Kay Hill,
Glooscap & His Magic: Legends of the Wabanaki Indians
(McClelland & Stewart, 1979)

Kay Hill collects 19 legends and retells them for children in Glooscap & His Magic: Legends of the Wabanaki Indians. There is an element of the familiar in the collection, as there are similarities between these and other tales. Some of these similarities are even pointed out in the introduction. There is also a glossary at the start that serves as a pronunciation guide.

Black-and-white illustrations, by Robert Frankenberg, accompany each legend, and each one captures a moment from the tale.

The legends are not entirely about Glooscap, although he does appear in all of them. In "Oochigeas and the Invisible Boy," he appears without taking an active role in the story. Some of the other characters also show up in several legends, a recurrence that helps tie the stories together.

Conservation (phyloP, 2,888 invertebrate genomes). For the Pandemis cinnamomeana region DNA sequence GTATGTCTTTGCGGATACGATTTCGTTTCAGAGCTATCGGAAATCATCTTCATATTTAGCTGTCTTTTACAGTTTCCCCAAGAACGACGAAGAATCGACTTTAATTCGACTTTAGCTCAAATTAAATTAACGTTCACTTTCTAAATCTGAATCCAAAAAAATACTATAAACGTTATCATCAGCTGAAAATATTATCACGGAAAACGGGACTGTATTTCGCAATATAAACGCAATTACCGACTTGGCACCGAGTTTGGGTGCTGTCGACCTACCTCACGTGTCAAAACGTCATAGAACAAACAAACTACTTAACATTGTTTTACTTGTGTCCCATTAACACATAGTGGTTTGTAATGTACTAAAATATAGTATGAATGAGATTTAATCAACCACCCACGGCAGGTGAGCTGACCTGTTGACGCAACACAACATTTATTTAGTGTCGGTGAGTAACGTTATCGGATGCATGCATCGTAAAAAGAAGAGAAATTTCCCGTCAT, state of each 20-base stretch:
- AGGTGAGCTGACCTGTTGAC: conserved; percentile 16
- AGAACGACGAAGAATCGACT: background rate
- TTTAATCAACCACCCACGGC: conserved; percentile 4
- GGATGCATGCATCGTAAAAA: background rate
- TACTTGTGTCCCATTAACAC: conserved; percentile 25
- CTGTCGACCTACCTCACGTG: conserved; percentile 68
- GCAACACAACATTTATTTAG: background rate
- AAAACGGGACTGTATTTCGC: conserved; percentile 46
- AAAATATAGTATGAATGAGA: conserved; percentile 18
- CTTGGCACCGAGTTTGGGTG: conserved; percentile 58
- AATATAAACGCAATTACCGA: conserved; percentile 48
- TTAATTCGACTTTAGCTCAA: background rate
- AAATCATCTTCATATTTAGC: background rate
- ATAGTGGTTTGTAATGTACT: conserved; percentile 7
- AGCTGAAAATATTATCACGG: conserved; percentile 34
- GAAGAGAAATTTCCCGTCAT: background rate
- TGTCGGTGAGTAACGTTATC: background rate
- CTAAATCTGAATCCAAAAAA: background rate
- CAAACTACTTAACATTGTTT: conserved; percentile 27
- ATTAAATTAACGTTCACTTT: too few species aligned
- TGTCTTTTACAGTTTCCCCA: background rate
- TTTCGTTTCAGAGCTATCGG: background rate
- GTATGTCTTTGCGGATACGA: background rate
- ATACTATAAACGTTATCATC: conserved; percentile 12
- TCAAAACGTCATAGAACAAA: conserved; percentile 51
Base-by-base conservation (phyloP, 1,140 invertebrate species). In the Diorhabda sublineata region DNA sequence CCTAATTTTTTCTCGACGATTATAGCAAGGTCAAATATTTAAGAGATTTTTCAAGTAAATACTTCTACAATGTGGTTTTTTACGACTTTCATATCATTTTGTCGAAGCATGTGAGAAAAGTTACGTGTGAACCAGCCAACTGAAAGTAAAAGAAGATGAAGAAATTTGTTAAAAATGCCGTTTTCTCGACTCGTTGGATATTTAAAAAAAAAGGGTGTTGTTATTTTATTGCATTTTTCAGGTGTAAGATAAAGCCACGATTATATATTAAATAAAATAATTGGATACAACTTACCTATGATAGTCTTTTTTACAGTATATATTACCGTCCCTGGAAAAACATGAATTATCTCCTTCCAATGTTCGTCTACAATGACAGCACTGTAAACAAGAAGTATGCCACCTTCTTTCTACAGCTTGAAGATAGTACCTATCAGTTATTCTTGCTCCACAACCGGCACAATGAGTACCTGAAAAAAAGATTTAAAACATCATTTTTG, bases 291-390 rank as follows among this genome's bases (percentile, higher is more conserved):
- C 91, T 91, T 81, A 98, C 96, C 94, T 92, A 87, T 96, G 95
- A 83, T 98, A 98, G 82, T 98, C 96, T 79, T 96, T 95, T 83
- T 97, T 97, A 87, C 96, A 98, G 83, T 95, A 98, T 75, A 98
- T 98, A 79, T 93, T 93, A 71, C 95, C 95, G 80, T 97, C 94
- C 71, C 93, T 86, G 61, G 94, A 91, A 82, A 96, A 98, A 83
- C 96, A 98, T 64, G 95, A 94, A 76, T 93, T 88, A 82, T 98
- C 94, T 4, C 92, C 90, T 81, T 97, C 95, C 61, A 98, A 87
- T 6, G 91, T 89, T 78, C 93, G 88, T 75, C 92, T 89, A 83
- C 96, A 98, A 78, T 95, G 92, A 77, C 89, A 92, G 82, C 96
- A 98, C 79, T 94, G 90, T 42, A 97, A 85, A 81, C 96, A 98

The legends fall into several different categories. Some, such as "How Glooscap Found Summer" and "How the Rabbit Lost His Tail," explain how things came to be. "Ableegamooch, the Lazy Rabbit" and "The Boy Who Worried Tomorrow" are, at least in part, moral lessons. Others, such as "Mooin, the Bear's Child" and "Run, Rabbit, Run," are stories about individuals and the things they did.

The legends are all around nine pages in length, and all have happy endings for the heroes. As a whole they make a nice starting point into the Wabanaki legends, allowing readers young and old alike a chance to meet some of the characters in a fairly safe setting.

- Rambles
written by Paul de Bruijn
published 5 June 2004

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